In the strictest sense, manga is the term used to describe comic in Japan. However, as evidenced in the research contained in this publication, this definition is very short and only superficially represents the true dimension of the reality to which it refers.
Manga is the most important cultural manifestation in Japan. This importance can only be understood as a logical consequence of its omnipresence in all facets of daily life and work, both due to the enormous volume of business it represents, and because of its ability to permeate other media: cinema, television, literature, advertising, education, design or fashion. Extremely disparate manifestations and of different cultural backgrounds join manga in unequal symbiosis to reach people. One of the great potentials and values of manga lies in this transfer: its ability to influence select manifestations because it is a popular and hugely diverse medium.
However, that same popularity has begun to extend beyond Japan’s borders, in the commercial arena –generating new consumers every day– and increasing the permeability referred to earlier in other cultural media. Recent years have seen manga influencing European and American comic book artists and, as was the case in Japan in previous decades, it is also influencing western cinema and animation, as well as advertising and fashion. In the last decade, the West has begun to discover that Japan, is not only a top technological and industrial potential, but also a major exporter of culture, where manga is one of its main assets. The growing enthusiasm and passion of Western fans for this radically Japanese medium illustrates the evolution of the comic market globally. In this sense, manga is presented as the Trojan horse of a third wave of Japanese culture that follows the success of Ukiyo-e prints during the avant-garde years and Zen philosophy in the 1960s.
Why is manga so successful? Perhaps part of the success lies in its Japanese specificity, in its ability to combine, without losing identity, something genuinely Japanese with an increasingly stateless feeling. Manga is a medium that not only looks inward –deep into the historical and cultural tradition of Japan– but also outward. At the artistic level, Japan has always been recognised for its traditional Ukiyo-e paintings and woodblock prints, haiku poetry, martial arts, ceramics or Zen philosophy. In the last 50 years, the banner of Japanese artistic manifestations has fallen on the shoulders of its architecture, a reflection of the symbiosis that exists between the old and new, in design, fashion or gardens, often seen in national art publications. Literature and films have also, perhaps to a lesser extent, been recognised inside and outside Japan since both expression media are quite popular. However, during these very same decades, manga, which is undoubtedly its number one manifestation, and perhaps nowadays considered as “the Japanese medium par excellence”, has always been ignored in this unique cultural ranking.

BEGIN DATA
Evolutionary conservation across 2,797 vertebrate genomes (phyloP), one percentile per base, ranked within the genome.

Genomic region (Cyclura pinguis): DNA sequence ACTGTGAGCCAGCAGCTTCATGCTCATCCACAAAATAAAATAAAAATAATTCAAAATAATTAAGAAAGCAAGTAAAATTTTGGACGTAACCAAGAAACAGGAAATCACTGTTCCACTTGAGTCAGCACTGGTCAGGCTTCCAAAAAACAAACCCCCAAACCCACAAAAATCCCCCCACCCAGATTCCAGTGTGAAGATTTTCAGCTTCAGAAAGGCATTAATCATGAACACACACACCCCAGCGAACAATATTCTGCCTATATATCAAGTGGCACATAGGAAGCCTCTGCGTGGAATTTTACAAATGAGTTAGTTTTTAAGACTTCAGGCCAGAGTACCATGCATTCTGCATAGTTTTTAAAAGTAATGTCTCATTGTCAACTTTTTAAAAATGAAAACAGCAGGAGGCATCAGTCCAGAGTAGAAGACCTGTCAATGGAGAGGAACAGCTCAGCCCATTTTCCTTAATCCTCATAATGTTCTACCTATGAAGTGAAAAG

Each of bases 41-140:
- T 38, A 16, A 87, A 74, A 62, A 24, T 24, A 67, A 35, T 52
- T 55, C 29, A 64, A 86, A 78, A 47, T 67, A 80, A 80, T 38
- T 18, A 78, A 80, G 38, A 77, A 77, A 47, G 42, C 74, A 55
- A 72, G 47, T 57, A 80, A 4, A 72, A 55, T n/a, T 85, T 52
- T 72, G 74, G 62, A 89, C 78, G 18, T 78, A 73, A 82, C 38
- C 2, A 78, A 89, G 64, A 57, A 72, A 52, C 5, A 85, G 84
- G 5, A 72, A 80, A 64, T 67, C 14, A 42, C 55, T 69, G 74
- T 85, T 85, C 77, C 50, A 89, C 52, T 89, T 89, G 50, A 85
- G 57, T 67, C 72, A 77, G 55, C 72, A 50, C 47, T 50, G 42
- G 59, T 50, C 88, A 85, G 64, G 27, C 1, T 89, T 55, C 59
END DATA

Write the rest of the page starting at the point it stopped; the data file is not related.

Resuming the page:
Thus we need to ask ourselves whether manga can be considered as a new cultural and artistic reference in the 21st century, and investigate the reasons behind such recognition. The aesthetic revolution driven by the Japanese manga stems from its innate ability to influence very disparate creative environments, many of them foreign, as was once the case with Ukiyo-e, haiku or Akira Kurosawa’s cinema. The conditions underlying the notorious success of manga in Japan and in the West, despite the evident differences in language and cultural references, and the reasons why it should be considered as a genuine and independent medium per se are the subject of this study. Throughout the book, an attempt is made to perform an in-depth analysis of the evolution and influence of manga, with a complete journey through the diversity of genres that characterise it, its morphology, as well as the multiplicity of discourses (and their intertwining with other means), highlighting its place in Japanese culture, society and market, as well as in the rest of the world.
“Manga. From the floating picture to the Japanese comic” is an extensive monograph on Japanese manga, with special focus on the sociological context. Throughout its 600 pages, it covers not only the morphology, syntax and categorisation of manga, but also its historical journey, its capacity to influence and impact Japanese society and its intertwining in other cultural manifestations, as well as its important market value around the world. This book is the result of profound research and will satisfy both the most experienced researcher and the enthusiastic neophyte.
Author: José Andrés Santiago
Date of 1st Edition: 06/2010
ISBN 13: 978-84-15097-79-2
Publishing House: dx5 research group – University of Vigo
Dimensions: 17 x 23 x 3,5 cm.
Print: Four-colour process.